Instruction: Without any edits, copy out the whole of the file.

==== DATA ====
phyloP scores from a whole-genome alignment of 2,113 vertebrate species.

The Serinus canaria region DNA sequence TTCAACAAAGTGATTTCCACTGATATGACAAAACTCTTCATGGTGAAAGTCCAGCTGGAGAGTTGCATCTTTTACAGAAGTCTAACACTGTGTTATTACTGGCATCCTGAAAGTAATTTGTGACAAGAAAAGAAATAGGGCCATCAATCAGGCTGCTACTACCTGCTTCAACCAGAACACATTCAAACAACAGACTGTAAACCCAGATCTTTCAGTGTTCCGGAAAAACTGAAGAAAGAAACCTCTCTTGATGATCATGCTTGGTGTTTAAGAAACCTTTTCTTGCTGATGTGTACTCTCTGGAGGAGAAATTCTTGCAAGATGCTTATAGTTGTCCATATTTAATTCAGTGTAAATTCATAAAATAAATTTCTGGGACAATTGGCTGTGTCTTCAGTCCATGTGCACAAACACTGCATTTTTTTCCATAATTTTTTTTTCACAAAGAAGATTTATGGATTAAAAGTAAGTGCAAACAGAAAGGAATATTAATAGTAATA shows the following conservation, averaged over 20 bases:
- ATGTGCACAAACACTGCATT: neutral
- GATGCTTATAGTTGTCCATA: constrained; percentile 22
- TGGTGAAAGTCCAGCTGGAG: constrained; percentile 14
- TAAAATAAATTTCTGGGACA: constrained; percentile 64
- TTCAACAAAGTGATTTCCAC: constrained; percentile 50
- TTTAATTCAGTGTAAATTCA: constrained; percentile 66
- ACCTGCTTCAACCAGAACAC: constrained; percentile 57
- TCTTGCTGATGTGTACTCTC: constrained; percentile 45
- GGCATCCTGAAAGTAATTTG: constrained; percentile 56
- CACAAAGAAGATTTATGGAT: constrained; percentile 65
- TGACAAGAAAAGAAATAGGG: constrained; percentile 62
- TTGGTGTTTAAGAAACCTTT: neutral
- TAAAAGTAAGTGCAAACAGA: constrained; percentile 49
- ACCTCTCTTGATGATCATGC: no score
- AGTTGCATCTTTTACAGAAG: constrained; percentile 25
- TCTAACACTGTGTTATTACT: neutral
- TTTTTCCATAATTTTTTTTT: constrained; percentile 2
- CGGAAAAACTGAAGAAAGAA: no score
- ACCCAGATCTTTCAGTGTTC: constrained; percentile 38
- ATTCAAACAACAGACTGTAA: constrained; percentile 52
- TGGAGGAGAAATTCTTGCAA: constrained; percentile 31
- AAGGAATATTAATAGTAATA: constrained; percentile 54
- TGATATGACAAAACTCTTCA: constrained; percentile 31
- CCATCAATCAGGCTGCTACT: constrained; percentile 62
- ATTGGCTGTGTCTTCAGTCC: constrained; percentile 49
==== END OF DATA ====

phyloP scores from a whole-genome alignment of 2,113 vertebrate species.

The Serinus canaria region DNA sequence TTCAACAAAGTGATTTCCACTGATATGACAAAACTCTTCATGGTGAAAGTCCAGCTGGAGAGTTGCATCTTTTACAGAAGTCTAACACTGTGTTATTACTGGCATCCTGAAAGTAATTTGTGACAAGAAAAGAAATAGGGCCATCAATCAGGCTGCTACTACCTGCTTCAACCAGAACACATTCAAACAACAGACTGTAAACCCAGATCTTTCAGTGTTCCGGAAAAACTGAAGAAAGAAACCTCTCTTGATGATCATGCTTGGTGTTTAAGAAACCTTTTCTTGCTGATGTGTACTCTCTGGAGGAGAAATTCTTGCAAGATGCTTATAGTTGTCCATATTTAATTCAGTGTAAATTCATAAAATAAATTTCTGGGACAATTGGCTGTGTCTTCAGTCCATGTGCACAAACACTGCATTTTTTTCCATAATTTTTTTTTCACAAAGAAGATTTATGGATTAAAAGTAAGTGCAAACAGAAAGGAATATTAATAGTAATA shows the following conservation, averaged over 20 bases:
- ATGTGCACAAACACTGCATT: neutral
- GATGCTTATAGTTGTCCATA: constrained; percentile 22
- TGGTGAAAGTCCAGCTGGAG: constrained; percentile 14
- TAAAATAAATTTCTGGGACA: constrained; percentile 64
- TTCAACAAAGTGATTTCCAC: constrained; percentile 50
- TTTAATTCAGTGTAAATTCA: constrained; percentile 66
- ACCTGCTTCAACCAGAACAC: constrained; percentile 57
- TCTTGCTGATGTGTACTCTC: constrained; percentile 45
- GGCATCCTGAAAGTAATTTG: constrained; percentile 56
- CACAAAGAAGATTTATGGAT: constrained; percentile 65
- TGACAAGAAAAGAAATAGGG: constrained; percentile 62
- TTGGTGTTTAAGAAACCTTT: neutral
- TAAAAGTAAGTGCAAACAGA: constrained; percentile 49
- ACCTCTCTTGATGATCATGC: no score
- AGTTGCATCTTTTACAGAAG: constrained; percentile 25
- TCTAACACTGTGTTATTACT: neutral
- TTTTTCCATAATTTTTTTTT: constrained; percentile 2
- CGGAAAAACTGAAGAAAGAA: no score
- ACCCAGATCTTTCAGTGTTC: constrained; percentile 38
- ATTCAAACAACAGACTGTAA: constrained; percentile 52
- TGGAGGAGAAATTCTTGCAA: constrained; percentile 31
- AAGGAATATTAATAGTAATA: constrained; percentile 54
- TGATATGACAAAACTCTTCA: constrained; percentile 31
- CCATCAATCAGGCTGCTACT: constrained; percentile 62
- ATTGGCTGTGTCTTCAGTCC: constrained; percentile 49